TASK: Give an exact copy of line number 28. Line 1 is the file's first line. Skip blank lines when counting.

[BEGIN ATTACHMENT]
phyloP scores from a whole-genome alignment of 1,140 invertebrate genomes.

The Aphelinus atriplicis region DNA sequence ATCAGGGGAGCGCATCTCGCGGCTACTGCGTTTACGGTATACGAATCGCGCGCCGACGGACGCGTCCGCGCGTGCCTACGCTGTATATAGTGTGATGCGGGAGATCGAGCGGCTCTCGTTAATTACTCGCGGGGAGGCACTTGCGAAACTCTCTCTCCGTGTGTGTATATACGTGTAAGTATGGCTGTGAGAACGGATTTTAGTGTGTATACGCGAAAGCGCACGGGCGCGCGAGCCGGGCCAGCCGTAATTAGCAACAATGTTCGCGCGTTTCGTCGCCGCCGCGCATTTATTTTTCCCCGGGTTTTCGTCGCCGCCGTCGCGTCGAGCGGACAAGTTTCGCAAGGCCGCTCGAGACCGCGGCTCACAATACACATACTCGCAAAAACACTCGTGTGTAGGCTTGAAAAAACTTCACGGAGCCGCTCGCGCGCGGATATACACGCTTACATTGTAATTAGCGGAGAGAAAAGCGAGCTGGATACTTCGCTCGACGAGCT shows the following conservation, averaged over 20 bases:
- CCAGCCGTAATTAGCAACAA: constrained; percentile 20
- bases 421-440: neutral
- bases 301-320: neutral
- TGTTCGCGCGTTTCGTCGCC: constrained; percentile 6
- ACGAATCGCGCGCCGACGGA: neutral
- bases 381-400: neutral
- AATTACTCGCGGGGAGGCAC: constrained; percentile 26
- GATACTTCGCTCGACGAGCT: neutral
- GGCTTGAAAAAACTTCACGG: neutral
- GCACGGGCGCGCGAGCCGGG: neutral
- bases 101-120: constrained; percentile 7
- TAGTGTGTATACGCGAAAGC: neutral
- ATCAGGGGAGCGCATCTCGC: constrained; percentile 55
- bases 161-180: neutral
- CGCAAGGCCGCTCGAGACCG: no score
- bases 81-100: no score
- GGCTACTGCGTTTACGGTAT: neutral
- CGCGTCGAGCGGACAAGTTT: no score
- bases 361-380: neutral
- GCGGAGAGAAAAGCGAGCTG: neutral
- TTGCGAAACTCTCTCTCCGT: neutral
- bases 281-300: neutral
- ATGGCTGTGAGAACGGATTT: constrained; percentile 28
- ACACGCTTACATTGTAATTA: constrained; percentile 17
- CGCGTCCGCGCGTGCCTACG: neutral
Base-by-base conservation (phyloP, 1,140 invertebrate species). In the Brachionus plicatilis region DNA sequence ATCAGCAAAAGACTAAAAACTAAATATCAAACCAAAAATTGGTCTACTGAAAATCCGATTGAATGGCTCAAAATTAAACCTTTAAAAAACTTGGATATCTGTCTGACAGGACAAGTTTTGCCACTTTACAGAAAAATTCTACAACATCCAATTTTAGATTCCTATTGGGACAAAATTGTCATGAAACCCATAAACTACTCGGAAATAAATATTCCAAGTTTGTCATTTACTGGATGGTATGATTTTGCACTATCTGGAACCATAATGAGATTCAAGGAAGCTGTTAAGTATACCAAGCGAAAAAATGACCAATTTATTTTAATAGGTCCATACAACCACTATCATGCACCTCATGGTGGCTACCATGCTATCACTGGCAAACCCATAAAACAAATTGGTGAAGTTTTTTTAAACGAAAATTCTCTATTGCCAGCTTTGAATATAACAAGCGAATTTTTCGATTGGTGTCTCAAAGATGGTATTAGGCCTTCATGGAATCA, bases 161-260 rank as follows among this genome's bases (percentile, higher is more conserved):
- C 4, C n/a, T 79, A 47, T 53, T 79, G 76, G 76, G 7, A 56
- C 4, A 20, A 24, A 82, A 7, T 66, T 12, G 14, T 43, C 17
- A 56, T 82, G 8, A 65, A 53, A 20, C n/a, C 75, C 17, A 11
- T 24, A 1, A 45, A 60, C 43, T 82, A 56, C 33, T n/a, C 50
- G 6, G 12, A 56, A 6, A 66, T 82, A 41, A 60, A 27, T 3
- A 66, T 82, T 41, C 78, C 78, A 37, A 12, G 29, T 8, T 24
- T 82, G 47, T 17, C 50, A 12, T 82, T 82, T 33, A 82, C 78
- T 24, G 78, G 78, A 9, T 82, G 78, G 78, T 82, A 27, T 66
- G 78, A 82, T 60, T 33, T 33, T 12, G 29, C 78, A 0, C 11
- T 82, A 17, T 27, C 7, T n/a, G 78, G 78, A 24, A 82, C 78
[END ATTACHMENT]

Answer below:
Base-by-base conservation (phyloP, 1,140 invertebrate species). In the Brachionus plicatilis region DNA sequence ATCAGCAAAAGACTAAAAACTAAATATCAAACCAAAAATTGGTCTACTGAAAATCCGATTGAATGGCTCAAAATTAAACCTTTAAAAAACTTGGATATCTGTCTGACAGGACAAGTTTTGCCACTTTACAGAAAAATTCTACAACATCCAATTTTAGATTCCTATTGGGACAAAATTGTCATGAAACCCATAAACTACTCGGAAATAAATATTCCAAGTTTGTCATTTACTGGATGGTATGATTTTGCACTATCTGGAACCATAATGAGATTCAAGGAAGCTGTTAAGTATACCAAGCGAAAAAATGACCAATTTATTTTAATAGGTCCATACAACCACTATCATGCACCTCATGGTGGCTACCATGCTATCACTGGCAAACCCATAAAACAAATTGGTGAAGTTTTTTTAAACGAAAATTCTCTATTGCCAGCTTTGAATATAACAAGCGAATTTTTCGATTGGTGTCTCAAAGATGGTATTAGGCCTTCATGGAATCA, bases 161-260 rank as follows among this genome's bases (percentile, higher is more conserved):